French security forces Monday stormed an Air France plane hijacked from Algiers, setting off an explosion and starting an exchange of gunfire as the aircraft sat on the tarmac at Marseille's airport.

The pilot and co-pilot of the hijacked plane, seized Saturday by armed Islamic radicals in Algiers, were killed, reporters listening to police radio said.The assault occurred after hijackers killed a fourth hostage and dumped the body out of the plane.

Live television showed a white flash burst from the rear of the plane with sparks flying at 5:20 p.m. (9:20 a.m. MST).

Television reporters said gunshots were also heard as several fire engines rushed to the rear of the plane as dusk fell at the airport.

"There are many dead," an Associated Press television reporter at the scene reported police radio as saying. "The pilot and co-pilot are dead. At least one Frenchman is alive," he reported the radio as saying.

Police said the five hijackers were killed in the assault.

The plane flew to Marignane airport, 25 miles northwest of Marseille, early Monday after a 40-hour standoff in Algiers.

Sixty-five passengers had been freed since the gunmen commandeered the Airbus A-300 Saturday morning in Algeria. Three passengers - a Frenchman, a Vietnamese and an Algerian policemen - were killed while the jetliner stood on the tarmac at Algiers.

A total of 170 passengers and crew were thought to still be on board when the rescue attempt began. About 40 of the passengers and crew were believed to be French, the rest Algerian.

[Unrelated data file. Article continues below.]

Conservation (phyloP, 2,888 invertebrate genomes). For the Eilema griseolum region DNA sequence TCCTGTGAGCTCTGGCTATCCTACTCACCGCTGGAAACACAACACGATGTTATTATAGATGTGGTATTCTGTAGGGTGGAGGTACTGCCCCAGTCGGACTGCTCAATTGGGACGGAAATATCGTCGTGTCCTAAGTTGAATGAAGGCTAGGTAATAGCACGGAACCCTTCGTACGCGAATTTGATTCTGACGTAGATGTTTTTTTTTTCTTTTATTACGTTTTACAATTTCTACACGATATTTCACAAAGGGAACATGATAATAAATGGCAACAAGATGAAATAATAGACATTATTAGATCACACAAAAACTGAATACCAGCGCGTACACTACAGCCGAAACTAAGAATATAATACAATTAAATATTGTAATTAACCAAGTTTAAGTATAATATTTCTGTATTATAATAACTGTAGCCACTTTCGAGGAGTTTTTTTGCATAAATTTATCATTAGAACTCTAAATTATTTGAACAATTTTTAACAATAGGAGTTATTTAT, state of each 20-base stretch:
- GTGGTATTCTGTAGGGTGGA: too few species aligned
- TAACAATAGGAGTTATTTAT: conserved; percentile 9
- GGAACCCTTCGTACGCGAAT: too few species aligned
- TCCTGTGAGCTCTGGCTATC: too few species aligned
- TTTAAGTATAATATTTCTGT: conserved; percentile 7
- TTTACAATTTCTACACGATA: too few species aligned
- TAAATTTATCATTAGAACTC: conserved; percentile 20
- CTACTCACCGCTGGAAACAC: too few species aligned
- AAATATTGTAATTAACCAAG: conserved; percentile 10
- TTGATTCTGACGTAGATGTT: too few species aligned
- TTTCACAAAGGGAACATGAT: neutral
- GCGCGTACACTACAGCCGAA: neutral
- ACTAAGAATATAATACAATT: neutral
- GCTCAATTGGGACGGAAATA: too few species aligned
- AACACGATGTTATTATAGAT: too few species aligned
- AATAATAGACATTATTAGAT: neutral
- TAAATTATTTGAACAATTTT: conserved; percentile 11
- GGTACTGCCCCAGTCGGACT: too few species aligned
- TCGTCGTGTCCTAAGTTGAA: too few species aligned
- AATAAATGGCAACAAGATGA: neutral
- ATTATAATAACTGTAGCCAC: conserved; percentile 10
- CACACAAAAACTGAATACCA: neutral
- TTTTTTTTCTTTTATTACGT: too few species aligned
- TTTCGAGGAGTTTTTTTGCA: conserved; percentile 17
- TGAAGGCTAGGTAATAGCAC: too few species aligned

The hijackers, armed with at least two Kalashnikov assault rifles and two automatic pistols, seized the plane Saturday as it prepared to leave for Paris.

Algerian officials said one of the hijackers was a member of the Armed Islamic Group, the most radical Muslim faction in Algeria.

The group has claimed responsibility for the deaths of most of the 71 foreigners killed in the past 15 months as radicals tried to scare off the foreign technical expertise the Algerian government needs to run its oil and other industries. France, which once ruled Algeria, has been the extremists' chief target, and 23 French citizens have been killed.

More than 11,000 people have died in the insurgency, which began in January 1992 when the army-installed government canceled the second round of parliamentary elections to stop Islamic fundamentalists from winning. Monday was the third anniversary of those elections.

The Islamic Salvation Front issued a statement from its office in Germany that said it "denounces and condemns this hostage-taking, those who ordered it, its authors and their demands."

It wasn't clear what the five hijackers wanted. A news report said they had demanded freedom for two jailed Muslim leaders. But an Algerian Interior Ministry official said Sunday they had dropped that demand.